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Bulbophyllum nematopodum facts for kids

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Green cowl orchid
Scientific classification
Genus:
Bulbophyllum
Species:
nematopodum
Synonyms
  • Phyllorkis nematopoda (F.Muell.) Kuntze
  • Papulipetalum nematopodum (F.Muell.) D.L.Jones & M.A.Clem.

Bulbophyllum nematopodum, commonly known as the green cowl orchid, is a species of epiphytic or lithophytic orchid that has small, flask-shaped pseudobulbs pressed against the surface on which it grows. Each pseudobulb has roots at its base, a single shiny, fleshy leaf and a single cream-coloured flower with red spots on its top. It grows on trees and rocks in rainforest and is endemic to tropical North Queensland.

Description

Bulbophyllum nematopodum is an epiphytic or lithophytic herb that has crowded. flask-shaped pseudobulbs 12–20 mm (0.47–0.79 in) long, 7–9 mm (0.28–0.35 in) wide with a long narrow neck and pressed against the substrate. Each pseudobulb has an egg-shaped leaf 70–130 mm (3–5 in) long and 15–20 mm (0.59–0.79 in) wide on a stalk 20–30 mm (0.79–1.2 in). A single cream-coloured or pale green flower with red spots, 8–10 mm (0.31–0.39 in) long and 10–12 mm (0.39–0.47 in) wide is borne on a thread-like flowering stem 50–70 mm (2.0–2.8 in) long. The dorsal sepal is 6–8 mm (0.24–0.31 in) long, 3–4 mm (0.1–0.2 in) wide and the lateral sepals are 8–10 mm (0.31–0.39 in) long and 4–5 mm (0.16–0.20 in) wide. The petals are about 2 mm (0.08 in) long and 1 mm (0.04 in) wide. The labellum is pink to red, oblong, about 3 mm (0.1 in) long, 1.5 mm (0.06 in) wide, fleshy and curved. Flowering occurs from September to November.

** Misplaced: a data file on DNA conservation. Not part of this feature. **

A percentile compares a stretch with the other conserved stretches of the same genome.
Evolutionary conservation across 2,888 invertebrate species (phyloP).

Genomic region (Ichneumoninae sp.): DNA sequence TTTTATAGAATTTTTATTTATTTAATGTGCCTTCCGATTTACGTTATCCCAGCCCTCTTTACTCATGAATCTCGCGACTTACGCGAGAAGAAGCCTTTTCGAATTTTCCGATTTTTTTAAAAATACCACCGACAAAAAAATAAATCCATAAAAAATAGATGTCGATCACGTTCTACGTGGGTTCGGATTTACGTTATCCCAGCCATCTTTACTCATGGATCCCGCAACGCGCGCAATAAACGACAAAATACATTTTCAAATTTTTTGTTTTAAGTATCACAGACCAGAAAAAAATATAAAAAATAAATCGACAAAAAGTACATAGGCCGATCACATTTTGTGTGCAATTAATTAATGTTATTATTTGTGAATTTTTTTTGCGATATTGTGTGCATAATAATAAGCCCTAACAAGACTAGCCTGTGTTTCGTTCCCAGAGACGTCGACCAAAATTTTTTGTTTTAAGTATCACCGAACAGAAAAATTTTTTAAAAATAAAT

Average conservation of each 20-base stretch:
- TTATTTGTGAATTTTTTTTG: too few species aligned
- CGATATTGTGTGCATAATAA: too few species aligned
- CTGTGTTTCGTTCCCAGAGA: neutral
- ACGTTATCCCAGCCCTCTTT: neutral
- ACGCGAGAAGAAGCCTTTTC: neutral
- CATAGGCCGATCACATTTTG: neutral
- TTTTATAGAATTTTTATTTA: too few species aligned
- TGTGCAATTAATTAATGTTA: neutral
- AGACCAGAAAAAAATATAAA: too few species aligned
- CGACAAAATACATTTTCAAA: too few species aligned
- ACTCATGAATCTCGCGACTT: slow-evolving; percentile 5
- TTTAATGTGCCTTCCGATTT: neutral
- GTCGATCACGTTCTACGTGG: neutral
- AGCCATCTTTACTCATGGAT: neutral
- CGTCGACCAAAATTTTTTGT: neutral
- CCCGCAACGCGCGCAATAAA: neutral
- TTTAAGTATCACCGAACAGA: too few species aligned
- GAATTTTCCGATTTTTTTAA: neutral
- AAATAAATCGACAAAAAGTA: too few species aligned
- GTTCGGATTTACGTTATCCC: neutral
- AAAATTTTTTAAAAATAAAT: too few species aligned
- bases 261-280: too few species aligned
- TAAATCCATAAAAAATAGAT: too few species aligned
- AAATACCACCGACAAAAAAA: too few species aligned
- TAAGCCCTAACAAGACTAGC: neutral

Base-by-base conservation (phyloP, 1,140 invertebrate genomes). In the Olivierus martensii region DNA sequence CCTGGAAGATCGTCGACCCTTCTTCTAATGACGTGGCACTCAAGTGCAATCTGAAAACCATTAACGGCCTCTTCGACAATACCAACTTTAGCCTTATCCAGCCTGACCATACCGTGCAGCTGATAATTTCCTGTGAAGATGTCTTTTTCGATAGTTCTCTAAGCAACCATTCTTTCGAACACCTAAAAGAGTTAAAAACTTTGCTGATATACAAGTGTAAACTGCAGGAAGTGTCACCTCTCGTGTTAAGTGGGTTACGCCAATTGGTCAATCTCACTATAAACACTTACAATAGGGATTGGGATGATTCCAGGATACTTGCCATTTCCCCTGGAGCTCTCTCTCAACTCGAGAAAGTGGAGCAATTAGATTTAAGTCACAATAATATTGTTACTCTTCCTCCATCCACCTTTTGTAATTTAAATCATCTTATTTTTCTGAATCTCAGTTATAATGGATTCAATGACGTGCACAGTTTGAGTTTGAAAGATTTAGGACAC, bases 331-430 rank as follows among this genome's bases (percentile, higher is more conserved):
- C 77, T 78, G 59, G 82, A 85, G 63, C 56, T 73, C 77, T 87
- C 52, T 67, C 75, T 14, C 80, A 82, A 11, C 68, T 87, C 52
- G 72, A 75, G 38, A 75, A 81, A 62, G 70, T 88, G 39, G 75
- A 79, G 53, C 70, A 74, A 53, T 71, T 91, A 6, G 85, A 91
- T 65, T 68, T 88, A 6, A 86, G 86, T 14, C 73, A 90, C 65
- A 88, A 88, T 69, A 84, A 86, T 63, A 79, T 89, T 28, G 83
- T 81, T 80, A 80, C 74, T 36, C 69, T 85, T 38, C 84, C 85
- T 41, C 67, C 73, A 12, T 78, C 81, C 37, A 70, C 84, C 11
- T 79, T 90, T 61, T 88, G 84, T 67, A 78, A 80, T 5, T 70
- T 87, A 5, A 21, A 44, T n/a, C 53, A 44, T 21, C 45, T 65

Taxonomy and naming

Bulbophyllum nematopodum was first formally described in 1873 by Ferdinand von Mueller who published the description in Fragmenta phytographiae Australiae from a specimen collected by John Dallachy near Rockingham Bay. The specific epithet (nematopodum) is derived from the Ancient Greek words nema meaning "thread" and pous meaning “foot”.

Distribution and habitat

The green cowl orchid grows on trees and rocks in rainforest where mists are common. It is found between the Cedar Bay National Park and the Paluma Range National Park.

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